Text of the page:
27 November 2013
Why Cohabitation Agreements are Invaluable for Cohabiting Couples
Mortgage is the new marriage as couples rush to commit to each other with a house not a ring - with potentially dire consequences, new research has revealed.
More than a third of young couples thought buying a house together was a way of ‘showing they were committed’ to the relationship, whilst one in seven said they thought buying a house with their partner was ‘romantic’.
Many said they were ‘fed up’ with renting and 12 per cent said that buying a property was a way of getting some commitment from their other half.
Furthermore, one in five said they would be happy to buy a house with a partner they had only been involved with for a year or even less.
But despite this, nearly 90 per cent of those questioned said they hadn’t discussed who was entitled to what should the relationship break down.
The research, which surveyed 1,500 Brits, was commissioned by law firm Slater and Gordon after they had seen a spike in people asking about Cohabitation Agreements to protect their assets should a relationship break down.
Slater and Gordon Family Law Solicitor Amy Harris said, “Cohabitation agreements have been around for years but recently we have seen more couples coming to us and asking about how they work. But, to be honest, I am surprised there isn’t more.
“Anecdotally we all know people who have lost huge amounts of money after a relationship went wrong because a property was involved and, as this research shows, many couples now view buying a house as a way of making a romantic commitment, not a serious financial commitment.”
“It is more difficult than ever to get on the housing ladder and it makes sense that two salaries will put you in a better financial position with regards to what you can afford. But investing in a property together can leave you financially vulnerable if things do go wrong.
"Many of the couples that are coming to us have seen their friend’s hard-earned savings wiped out after buying a house with the wrong person. A break up is hard enough without losing your home and the tens of thousands of pounds you have spent on it.”
Despite the fact that cohabitation agreements seem to be on the rise, nearly two thirds of people surveyed had never heard of them and had no idea that they could protect the money they invested in to a property or how the equity of a property would be divided up if the relationship didn’t work out.
More than half of those asked said they would be willing to buy a house with someone who earns less than they do, with one in eight saying they would be happy to get a mortgage with someone even if they can’t contribute to the deposit.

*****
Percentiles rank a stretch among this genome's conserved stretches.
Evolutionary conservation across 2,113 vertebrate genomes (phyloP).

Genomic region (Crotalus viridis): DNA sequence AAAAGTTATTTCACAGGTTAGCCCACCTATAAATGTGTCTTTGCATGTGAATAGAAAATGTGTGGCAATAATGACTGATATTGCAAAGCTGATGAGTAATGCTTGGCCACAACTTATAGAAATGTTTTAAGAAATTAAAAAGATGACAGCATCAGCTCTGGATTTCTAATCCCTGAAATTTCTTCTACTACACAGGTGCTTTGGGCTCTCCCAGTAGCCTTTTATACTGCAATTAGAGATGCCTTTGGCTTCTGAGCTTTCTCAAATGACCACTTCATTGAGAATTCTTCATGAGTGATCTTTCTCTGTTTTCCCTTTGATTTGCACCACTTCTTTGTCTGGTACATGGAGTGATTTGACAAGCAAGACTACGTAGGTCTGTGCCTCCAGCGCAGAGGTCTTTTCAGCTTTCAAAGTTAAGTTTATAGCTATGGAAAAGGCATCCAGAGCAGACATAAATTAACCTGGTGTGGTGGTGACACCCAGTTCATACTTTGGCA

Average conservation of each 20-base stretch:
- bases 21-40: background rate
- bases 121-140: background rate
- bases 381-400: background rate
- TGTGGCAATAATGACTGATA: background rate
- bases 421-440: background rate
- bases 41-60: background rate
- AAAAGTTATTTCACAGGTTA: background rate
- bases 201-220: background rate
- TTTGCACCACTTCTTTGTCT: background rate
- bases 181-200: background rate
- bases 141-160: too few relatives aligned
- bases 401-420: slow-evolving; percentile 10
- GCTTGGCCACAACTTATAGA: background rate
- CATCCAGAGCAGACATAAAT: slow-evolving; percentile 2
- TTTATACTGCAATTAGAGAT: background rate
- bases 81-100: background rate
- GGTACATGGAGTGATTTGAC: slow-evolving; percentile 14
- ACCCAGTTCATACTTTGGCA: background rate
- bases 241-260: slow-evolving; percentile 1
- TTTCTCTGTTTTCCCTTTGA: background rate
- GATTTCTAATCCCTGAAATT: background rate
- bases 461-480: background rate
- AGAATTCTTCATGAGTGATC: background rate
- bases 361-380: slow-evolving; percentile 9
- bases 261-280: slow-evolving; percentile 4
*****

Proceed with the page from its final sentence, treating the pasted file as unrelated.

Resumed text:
However, if they contributed more towards the deposit, almost a fifth would expect to get more money back if they sold the house and one in seven said they would expect to own more of the house, neither of which is guaranteed for non-married couples.
Of those who owned a house with their partner and split up, a third said they feel they lost out financially, while the majority says it was harder than they thought it would be to divide assets and profit.
When asked if they would do things differently, more than a third of people who had bought property with a partner and separated said they definitely would as they were ‘naïve’, and 29 per cent said they wouldn’t buy with a partner again without a legal agreement in place.
A fifth said they had seen a friend lose out financially after a relationship broke down and said they had been put off buying property with their partner as a result.
Slater and Gordon Family Law Solicitor said, “No one wants to go into a relationship worrying about it failing but people need to be realistic. Often young people today will be borrowing money from parents and grandparents to afford to get on the property ladder and they should be thinking about getting a cohabitation agreement in place to protect that money if the relationship does end."
Family Solicitors at Slater and Gordon offer expert legal advice, guidance and representation on all aspects of cohabitation. For a free initial consultation call freephone 0800 916 9055 or contact us online and we'll be happy to help.
Slater and Gordon Lawyers have offices in London, Manchester, Liverpool, Birmingham, Sheffield, Milton Keynes, Bristol, Cambridge, Cardiff, Edinburgh, Halifax, Newcastle, Wakefield and meeting rooms in Bramhall, Cheshire.
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